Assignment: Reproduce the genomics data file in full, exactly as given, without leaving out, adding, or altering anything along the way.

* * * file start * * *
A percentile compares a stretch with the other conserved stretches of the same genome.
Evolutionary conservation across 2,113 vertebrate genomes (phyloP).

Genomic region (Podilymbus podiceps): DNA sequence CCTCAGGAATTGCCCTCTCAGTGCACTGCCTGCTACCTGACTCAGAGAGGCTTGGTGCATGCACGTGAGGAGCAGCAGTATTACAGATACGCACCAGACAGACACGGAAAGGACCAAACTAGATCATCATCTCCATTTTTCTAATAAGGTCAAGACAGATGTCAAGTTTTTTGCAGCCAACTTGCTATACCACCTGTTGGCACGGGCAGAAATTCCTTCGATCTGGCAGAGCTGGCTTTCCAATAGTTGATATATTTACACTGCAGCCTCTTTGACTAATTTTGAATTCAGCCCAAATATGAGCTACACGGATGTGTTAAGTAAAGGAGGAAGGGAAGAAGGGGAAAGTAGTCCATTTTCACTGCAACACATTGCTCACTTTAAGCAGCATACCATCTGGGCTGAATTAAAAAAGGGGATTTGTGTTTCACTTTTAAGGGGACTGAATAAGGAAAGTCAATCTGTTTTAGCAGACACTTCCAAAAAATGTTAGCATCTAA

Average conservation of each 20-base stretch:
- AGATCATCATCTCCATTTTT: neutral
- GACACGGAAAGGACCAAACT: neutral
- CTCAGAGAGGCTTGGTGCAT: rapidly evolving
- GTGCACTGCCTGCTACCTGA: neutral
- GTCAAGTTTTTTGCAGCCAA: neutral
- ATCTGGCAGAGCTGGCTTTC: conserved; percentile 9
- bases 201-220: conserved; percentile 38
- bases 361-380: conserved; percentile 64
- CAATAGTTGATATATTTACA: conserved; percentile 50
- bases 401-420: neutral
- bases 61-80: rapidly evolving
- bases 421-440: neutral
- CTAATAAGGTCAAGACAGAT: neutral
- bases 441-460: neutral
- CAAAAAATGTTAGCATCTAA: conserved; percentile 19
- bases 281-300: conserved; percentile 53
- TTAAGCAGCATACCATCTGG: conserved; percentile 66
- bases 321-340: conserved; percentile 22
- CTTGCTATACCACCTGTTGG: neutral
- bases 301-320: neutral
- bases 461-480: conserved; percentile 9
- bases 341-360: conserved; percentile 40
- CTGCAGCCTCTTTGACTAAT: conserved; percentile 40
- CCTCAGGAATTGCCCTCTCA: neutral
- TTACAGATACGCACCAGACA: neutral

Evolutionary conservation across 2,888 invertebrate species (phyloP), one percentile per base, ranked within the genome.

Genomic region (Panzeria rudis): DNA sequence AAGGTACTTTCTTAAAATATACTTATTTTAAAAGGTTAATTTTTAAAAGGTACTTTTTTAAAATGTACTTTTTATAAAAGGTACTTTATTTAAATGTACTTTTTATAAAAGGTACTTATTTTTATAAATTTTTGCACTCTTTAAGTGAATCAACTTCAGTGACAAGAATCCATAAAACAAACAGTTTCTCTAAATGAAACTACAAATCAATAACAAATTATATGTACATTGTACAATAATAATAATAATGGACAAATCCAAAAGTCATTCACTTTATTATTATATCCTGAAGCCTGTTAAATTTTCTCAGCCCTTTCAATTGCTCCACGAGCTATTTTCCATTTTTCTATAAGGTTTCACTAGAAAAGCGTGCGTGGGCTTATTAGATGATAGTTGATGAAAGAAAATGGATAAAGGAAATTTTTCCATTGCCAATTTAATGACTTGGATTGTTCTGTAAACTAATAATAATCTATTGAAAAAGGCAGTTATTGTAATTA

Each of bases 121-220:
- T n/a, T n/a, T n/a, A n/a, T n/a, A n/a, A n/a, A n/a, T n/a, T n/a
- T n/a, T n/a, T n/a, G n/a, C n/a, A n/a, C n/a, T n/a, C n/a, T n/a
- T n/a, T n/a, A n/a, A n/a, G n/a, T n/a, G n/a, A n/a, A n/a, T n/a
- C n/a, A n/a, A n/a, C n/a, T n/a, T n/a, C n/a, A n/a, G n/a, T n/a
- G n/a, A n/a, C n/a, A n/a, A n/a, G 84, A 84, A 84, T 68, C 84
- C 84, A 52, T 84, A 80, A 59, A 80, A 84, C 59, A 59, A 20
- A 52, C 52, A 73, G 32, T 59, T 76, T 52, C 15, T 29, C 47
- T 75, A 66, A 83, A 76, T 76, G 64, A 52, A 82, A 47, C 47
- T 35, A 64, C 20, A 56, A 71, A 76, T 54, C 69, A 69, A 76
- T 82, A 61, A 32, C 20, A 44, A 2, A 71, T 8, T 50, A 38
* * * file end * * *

A percentile compares a stretch with the other conserved stretches of the same genome.
Evolutionary conservation across 2,113 vertebrate genomes (phyloP).

Genomic region (Podilymbus podiceps): DNA sequence CCTCAGGAATTGCCCTCTCAGTGCACTGCCTGCTACCTGACTCAGAGAGGCTTGGTGCATGCACGTGAGGAGCAGCAGTATTACAGATACGCACCAGACAGACACGGAAAGGACCAAACTAGATCATCATCTCCATTTTTCTAATAAGGTCAAGACAGATGTCAAGTTTTTTGCAGCCAACTTGCTATACCACCTGTTGGCACGGGCAGAAATTCCTTCGATCTGGCAGAGCTGGCTTTCCAATAGTTGATATATTTACACTGCAGCCTCTTTGACTAATTTTGAATTCAGCCCAAATATGAGCTACACGGATGTGTTAAGTAAAGGAGGAAGGGAAGAAGGGGAAAGTAGTCCATTTTCACTGCAACACATTGCTCACTTTAAGCAGCATACCATCTGGGCTGAATTAAAAAAGGGGATTTGTGTTTCACTTTTAAGGGGACTGAATAAGGAAAGTCAATCTGTTTTAGCAGACACTTCCAAAAAATGTTAGCATCTAA

Average conservation of each 20-base stretch:
- AGATCATCATCTCCATTTTT: neutral
- GACACGGAAAGGACCAAACT: neutral
- CTCAGAGAGGCTTGGTGCAT: rapidly evolving
- GTGCACTGCCTGCTACCTGA: neutral
- GTCAAGTTTTTTGCAGCCAA: neutral
- ATCTGGCAGAGCTGGCTTTC: conserved; percentile 9
- bases 201-220: conserved; percentile 38
- bases 361-380: conserved; percentile 64
- CAATAGTTGATATATTTACA: conserved; percentile 50
- bases 401-420: neutral
- bases 61-80: rapidly evolving
- bases 421-440: neutral
- CTAATAAGGTCAAGACAGAT: neutral
- bases 441-460: neutral
- CAAAAAATGTTAGCATCTAA: conserved; percentile 19
- bases 281-300: conserved; percentile 53
- TTAAGCAGCATACCATCTGG: conserved; percentile 66
- bases 321-340: conserved; percentile 22
- CTTGCTATACCACCTGTTGG: neutral
- bases 301-320: neutral
- bases 461-480: conserved; percentile 9
- bases 341-360: conserved; percentile 40
- CTGCAGCCTCTTTGACTAAT: conserved; percentile 40
- CCTCAGGAATTGCCCTCTCA: neutral
- TTACAGATACGCACCAGACA: neutral

Evolutionary conservation across 2,888 invertebrate species (phyloP), one percentile per base, ranked within the genome.

Genomic region (Panzeria rudis): DNA sequence AAGGTACTTTCTTAAAATATACTTATTTTAAAAGGTTAATTTTTAAAAGGTACTTTTTTAAAATGTACTTTTTATAAAAGGTACTTTATTTAAATGTACTTTTTATAAAAGGTACTTATTTTTATAAATTTTTGCACTCTTTAAGTGAATCAACTTCAGTGACAAGAATCCATAAAACAAACAGTTTCTCTAAATGAAACTACAAATCAATAACAAATTATATGTACATTGTACAATAATAATAATAATGGACAAATCCAAAAGTCATTCACTTTATTATTATATCCTGAAGCCTGTTAAATTTTCTCAGCCCTTTCAATTGCTCCACGAGCTATTTTCCATTTTTCTATAAGGTTTCACTAGAAAAGCGTGCGTGGGCTTATTAGATGATAGTTGATGAAAGAAAATGGATAAAGGAAATTTTTCCATTGCCAATTTAATGACTTGGATTGTTCTGTAAACTAATAATAATCTATTGAAAAAGGCAGTTATTGTAATTA

Each of bases 121-220:
- T n/a, T n/a, T n/a, A n/a, T n/a, A n/a, A n/a, A n/a, T n/a, T n/a
- T n/a, T n/a, T n/a, G n/a, C n/a, A n/a, C n/a, T n/a, C n/a, T n/a
- T n/a, T n/a, A n/a, A n/a, G n/a, T n/a, G n/a, A n/a, A n/a, T n/a
- C n/a, A n/a, A n/a, C n/a, T n/a, T n/a, C n/a, A n/a, G n/a, T n/a
- G n/a, A n/a, C n/a, A n/a, A n/a, G 84, A 84, A 84, T 68, C 84
- C 84, A 52, T 84, A 80, A 59, A 80, A 84, C 59, A 59, A 20
- A 52, C 52, A 73, G 32, T 59, T 76, T 52, C 15, T 29, C 47
- T 75, A 66, A 83, A 76, T 76, G 64, A 52, A 82, A 47, C 47
- T 35, A 64, C 20, A 56, A 71, A 76, T 54, C 69, A 69, A 76
- T 82, A 61, A 32, C 20, A 44, A 2, A 71, T 8, T 50, A 38